Latest Study Shows a New ‘Illegal Profits’ Bug Affecting Augur Can’t be Fixed Without Major Update
As per reports circulating on the internet over the past couple of days, it appears as though decentralized betting protocol “Augur” is currently being affected by a bug that allows miscreants to procure illegitimate profits by using the platform’s gaming module.
In the wake of this latest discovery, Augur co-founder recently Joey Krug took to Twitter to address some of the issues put forth by the platform’s online community regarding the possibility of scammers taking over the network.
1) Almost all of these purposefully confusing markets are being created by one person, not a bunch of people. The activity on those markets is also by one person / address. https://t.co/9jLIeGqun9
— Joey Krug (@joeykrug) March 20, 2019
For those of our readers who might not be aware, miscreants and hackers currently have the ability to establish a large number of invalid markets on Augur— thereby giving them the power to fool the system and re-distribute the profits to themselves.
Bad News: Latest Bug Might Not Be FIXABLE!!!
In regards to this latest scam, we should point out that even though the folks over at Augur are trying their best to contain this issue, miscreants still have the option to intentionally create invalid markets— thereby allowing them to bet on wrong outcomes and still walk away with some profits.
It is being said that the Augur dev team has already attempted to rectify this loophole through the use of “validity bonds.” In their most basic sense, these validity bonds can be thought of as “collateral” that Augur can confiscate from a user if he/she is found trying to cheat the system.
In a recent interview with Joey Krug, the Augur executive was quoted as saying:
“With validity bonds, the idea is you lose money if you create an invalid market. But right now the formula to calculate them isn’t working properly.”
Additionally, there still exists an algorithm within Augur’s operational framework that is proving to be troublesome for the platform’s developers — since it is designed to decide how much money is lost when invalid markets are intentionally created.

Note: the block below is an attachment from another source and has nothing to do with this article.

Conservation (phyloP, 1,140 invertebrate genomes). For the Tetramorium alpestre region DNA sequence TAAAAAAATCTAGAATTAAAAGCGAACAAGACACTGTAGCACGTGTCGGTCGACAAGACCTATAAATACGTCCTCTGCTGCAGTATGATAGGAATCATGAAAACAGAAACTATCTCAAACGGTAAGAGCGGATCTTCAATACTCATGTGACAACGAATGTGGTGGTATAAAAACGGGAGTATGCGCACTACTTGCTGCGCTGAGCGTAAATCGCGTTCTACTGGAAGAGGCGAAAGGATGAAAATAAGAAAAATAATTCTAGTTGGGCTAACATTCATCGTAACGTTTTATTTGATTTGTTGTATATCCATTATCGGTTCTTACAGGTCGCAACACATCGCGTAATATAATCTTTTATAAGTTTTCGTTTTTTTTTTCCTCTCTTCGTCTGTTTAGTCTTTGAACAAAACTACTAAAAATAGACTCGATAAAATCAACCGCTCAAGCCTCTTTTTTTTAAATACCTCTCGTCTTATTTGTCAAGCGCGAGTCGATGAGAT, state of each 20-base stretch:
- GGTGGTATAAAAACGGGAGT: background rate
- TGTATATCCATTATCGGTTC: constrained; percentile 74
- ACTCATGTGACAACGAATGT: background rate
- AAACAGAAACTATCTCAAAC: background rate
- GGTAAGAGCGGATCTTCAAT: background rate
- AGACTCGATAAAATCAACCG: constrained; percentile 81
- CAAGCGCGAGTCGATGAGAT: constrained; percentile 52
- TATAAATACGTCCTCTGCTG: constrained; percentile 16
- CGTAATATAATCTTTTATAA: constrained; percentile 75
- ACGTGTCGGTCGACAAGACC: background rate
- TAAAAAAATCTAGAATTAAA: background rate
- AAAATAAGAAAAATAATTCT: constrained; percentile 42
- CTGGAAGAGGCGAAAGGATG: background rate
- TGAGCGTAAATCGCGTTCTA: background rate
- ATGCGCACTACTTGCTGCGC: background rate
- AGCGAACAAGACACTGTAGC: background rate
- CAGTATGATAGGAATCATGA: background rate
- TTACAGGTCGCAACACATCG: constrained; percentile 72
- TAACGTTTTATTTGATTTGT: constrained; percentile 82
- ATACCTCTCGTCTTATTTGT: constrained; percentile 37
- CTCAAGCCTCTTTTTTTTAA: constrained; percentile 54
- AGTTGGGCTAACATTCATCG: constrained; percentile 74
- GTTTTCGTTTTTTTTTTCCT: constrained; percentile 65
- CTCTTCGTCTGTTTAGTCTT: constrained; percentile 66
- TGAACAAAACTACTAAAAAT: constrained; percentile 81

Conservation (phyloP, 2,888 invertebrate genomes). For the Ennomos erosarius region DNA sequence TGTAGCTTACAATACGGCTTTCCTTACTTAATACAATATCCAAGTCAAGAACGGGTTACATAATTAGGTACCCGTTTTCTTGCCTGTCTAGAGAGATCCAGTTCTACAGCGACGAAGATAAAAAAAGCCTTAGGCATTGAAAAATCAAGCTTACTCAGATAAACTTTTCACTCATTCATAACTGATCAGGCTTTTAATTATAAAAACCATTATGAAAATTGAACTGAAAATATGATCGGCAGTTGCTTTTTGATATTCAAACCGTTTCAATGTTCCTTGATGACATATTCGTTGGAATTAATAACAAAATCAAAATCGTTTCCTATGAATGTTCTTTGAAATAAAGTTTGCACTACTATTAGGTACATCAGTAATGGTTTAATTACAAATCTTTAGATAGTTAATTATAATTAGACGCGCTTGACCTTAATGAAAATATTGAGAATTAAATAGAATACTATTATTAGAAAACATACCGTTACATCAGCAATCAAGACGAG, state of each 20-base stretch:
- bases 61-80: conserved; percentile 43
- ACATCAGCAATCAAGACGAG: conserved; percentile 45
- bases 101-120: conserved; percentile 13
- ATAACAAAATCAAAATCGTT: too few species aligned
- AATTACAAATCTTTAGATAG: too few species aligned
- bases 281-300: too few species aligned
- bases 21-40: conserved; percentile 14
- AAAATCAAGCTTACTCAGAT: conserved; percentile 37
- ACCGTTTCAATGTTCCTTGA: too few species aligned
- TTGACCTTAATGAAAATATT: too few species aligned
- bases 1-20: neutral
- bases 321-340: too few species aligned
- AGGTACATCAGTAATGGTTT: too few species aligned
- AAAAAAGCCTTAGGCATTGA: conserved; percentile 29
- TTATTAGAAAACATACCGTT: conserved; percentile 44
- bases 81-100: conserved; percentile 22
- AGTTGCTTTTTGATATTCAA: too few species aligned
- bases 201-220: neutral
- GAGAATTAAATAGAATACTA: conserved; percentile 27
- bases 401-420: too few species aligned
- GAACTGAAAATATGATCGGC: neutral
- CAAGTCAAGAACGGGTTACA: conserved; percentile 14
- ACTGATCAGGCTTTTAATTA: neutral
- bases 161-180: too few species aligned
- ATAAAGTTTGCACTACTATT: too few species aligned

“Right now, they don’t lose much, and the system is supposed to raise that amount over time until the number of invalid markets decreases, but that’s buggy, so that will be fixed,”
However, it appears as though this bug cannot be fixed easily, since it requires the native Augur smart contract code to be upgraded — a process that is quite cumbersome to say the least.
Lastly, it should also be made clear that Augur‘s next major update is scheduled to take place at the end of this year.
More on the Matter
While an airtight solution might still take some time to implement, Krug believes that there is a temporary fix that will keep bad actors at bay for the foreseeable future.
In addition to this, he criticized Reddit users for overtly inflating the current issue— claiming that Augur isn’t infested with scammers as is being projected on various social media platforms right now.
“These aren’t things to be rushed. I think it’s probably easier to address UI side, by warning people about this stuff more. The Reddit thread acted like this is a super common occurrence, but this is the only second popular market I’ve seen with this exact issue.”
For the time being, it is highly advisable for platform users to simply pay close attention to the “descriptions and dates listed on Augur markets” — doing so can avoid a lot of monetary troubles for all of the involved parties.
As mentioned previously, Krug and his team are currently in the process of testing and auditing a UI that is capable of automatically detecting suspicious bidding activities. However, such an update will not go live until Augur 2.0 is deployed.
Last but not least, Krug claims that the only instance where the aforementioned “invalid market scam” was truly invoked was when the US midterm elections were going on last year.
“Both markets were created by the same Ethereum address, too. So it’s someone purposefully trying to trick people.”